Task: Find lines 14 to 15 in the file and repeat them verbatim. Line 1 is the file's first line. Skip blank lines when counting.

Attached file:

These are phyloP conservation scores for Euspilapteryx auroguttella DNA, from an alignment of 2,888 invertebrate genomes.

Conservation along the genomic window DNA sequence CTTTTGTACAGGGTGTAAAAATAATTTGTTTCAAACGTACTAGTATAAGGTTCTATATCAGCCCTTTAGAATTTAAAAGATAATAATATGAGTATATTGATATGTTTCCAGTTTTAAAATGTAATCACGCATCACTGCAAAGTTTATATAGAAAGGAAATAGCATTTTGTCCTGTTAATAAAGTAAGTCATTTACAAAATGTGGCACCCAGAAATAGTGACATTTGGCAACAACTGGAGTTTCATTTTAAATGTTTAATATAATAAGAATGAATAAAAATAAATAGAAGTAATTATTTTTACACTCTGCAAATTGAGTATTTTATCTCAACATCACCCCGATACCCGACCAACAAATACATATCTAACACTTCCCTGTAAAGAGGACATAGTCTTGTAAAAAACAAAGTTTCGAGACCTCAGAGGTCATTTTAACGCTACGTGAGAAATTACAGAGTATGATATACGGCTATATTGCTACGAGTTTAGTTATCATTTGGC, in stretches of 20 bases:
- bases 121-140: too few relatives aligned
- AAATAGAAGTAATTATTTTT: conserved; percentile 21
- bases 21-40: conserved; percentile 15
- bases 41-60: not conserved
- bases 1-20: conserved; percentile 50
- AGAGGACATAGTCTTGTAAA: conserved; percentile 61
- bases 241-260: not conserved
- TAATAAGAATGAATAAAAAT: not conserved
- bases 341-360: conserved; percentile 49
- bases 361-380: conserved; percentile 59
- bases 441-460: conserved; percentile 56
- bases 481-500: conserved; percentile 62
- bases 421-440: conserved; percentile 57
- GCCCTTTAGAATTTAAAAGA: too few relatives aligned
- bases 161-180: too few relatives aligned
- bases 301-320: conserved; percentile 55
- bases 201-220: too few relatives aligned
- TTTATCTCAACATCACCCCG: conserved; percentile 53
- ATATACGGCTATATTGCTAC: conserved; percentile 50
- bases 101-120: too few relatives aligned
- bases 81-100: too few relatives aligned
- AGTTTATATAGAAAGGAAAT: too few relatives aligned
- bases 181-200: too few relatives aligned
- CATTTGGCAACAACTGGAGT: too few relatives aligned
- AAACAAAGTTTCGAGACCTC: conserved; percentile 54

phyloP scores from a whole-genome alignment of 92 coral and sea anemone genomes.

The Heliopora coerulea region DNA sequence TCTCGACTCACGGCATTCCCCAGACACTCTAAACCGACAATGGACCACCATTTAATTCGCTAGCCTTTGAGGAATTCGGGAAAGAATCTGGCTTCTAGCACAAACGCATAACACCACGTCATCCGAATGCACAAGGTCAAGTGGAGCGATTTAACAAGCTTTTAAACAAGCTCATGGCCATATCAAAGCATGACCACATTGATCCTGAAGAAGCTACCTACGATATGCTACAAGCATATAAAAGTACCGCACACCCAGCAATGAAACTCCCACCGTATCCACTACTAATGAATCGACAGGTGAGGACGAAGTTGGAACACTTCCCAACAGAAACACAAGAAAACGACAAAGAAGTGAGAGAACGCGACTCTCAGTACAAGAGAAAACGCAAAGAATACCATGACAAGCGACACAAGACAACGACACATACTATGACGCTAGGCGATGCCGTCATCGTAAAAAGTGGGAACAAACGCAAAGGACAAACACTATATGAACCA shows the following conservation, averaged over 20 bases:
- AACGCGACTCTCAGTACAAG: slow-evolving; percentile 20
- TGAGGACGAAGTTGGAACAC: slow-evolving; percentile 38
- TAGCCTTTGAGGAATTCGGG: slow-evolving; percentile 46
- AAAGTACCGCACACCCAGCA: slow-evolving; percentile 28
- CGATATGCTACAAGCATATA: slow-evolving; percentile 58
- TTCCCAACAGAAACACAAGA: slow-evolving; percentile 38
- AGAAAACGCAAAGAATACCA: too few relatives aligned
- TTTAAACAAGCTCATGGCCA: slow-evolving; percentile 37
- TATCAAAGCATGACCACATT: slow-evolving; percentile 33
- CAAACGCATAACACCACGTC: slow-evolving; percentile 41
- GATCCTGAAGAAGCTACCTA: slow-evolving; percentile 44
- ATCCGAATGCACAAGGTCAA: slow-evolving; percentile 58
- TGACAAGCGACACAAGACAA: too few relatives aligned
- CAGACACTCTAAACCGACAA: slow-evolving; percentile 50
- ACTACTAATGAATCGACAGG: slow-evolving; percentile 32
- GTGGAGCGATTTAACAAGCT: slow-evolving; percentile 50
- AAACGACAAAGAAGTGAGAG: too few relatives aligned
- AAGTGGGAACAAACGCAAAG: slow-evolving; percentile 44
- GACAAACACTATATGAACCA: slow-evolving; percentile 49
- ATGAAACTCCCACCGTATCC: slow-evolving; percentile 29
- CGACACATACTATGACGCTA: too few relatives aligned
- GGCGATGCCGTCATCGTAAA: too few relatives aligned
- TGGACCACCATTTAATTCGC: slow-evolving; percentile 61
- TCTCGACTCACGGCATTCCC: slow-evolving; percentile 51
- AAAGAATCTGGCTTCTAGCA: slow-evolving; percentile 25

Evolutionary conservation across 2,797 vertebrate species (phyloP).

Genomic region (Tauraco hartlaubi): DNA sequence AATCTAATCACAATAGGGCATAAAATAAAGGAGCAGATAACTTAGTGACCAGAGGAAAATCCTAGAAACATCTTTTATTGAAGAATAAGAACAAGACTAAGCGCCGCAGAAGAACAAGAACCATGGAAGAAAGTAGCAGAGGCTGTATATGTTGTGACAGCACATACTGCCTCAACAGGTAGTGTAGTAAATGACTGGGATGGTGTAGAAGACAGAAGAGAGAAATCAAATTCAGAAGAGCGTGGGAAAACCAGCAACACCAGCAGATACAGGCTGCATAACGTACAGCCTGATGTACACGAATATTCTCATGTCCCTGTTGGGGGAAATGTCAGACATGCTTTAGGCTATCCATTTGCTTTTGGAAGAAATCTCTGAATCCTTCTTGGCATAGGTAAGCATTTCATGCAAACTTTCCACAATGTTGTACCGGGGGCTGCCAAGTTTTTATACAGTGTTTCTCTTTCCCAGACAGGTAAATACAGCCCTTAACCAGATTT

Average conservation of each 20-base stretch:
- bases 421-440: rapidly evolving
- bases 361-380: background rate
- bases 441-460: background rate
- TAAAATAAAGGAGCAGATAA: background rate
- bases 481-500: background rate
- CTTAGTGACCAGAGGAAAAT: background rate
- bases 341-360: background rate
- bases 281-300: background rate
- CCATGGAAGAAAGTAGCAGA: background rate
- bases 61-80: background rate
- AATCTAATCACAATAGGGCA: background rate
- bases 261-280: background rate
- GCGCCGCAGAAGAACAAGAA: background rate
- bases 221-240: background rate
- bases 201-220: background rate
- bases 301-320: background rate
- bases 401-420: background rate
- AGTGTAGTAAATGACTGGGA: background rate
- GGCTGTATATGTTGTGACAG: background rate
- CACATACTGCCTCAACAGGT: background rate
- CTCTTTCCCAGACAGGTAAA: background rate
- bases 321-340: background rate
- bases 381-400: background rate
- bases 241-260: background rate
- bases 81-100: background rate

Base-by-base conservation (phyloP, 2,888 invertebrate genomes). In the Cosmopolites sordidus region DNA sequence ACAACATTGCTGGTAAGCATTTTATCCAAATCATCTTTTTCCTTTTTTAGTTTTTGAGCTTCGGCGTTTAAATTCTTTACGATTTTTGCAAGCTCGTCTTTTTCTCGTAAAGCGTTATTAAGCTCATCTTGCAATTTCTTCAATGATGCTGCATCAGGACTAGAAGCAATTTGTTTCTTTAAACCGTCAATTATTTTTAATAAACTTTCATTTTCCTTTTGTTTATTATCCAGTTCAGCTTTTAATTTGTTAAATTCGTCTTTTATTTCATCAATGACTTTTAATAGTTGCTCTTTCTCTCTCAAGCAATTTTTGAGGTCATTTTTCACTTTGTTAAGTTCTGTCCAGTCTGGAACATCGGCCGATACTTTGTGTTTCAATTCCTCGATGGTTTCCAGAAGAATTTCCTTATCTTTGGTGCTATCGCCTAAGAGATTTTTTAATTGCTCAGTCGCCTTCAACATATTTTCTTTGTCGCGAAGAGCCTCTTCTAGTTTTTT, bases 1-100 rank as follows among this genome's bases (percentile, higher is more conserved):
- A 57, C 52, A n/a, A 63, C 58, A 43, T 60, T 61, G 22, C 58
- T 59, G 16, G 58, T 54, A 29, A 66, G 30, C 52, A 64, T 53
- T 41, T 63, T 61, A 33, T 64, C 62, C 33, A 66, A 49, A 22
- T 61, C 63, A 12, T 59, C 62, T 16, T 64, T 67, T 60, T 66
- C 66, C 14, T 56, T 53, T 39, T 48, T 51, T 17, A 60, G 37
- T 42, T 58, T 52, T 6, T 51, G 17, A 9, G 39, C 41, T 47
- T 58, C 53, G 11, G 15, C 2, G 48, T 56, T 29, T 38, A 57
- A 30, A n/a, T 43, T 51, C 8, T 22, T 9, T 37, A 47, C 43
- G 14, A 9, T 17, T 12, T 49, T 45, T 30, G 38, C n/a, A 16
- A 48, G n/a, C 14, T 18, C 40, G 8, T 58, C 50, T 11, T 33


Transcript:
- bases 481-500: conserved; percentile 62
- bases 421-440: conserved; percentile 57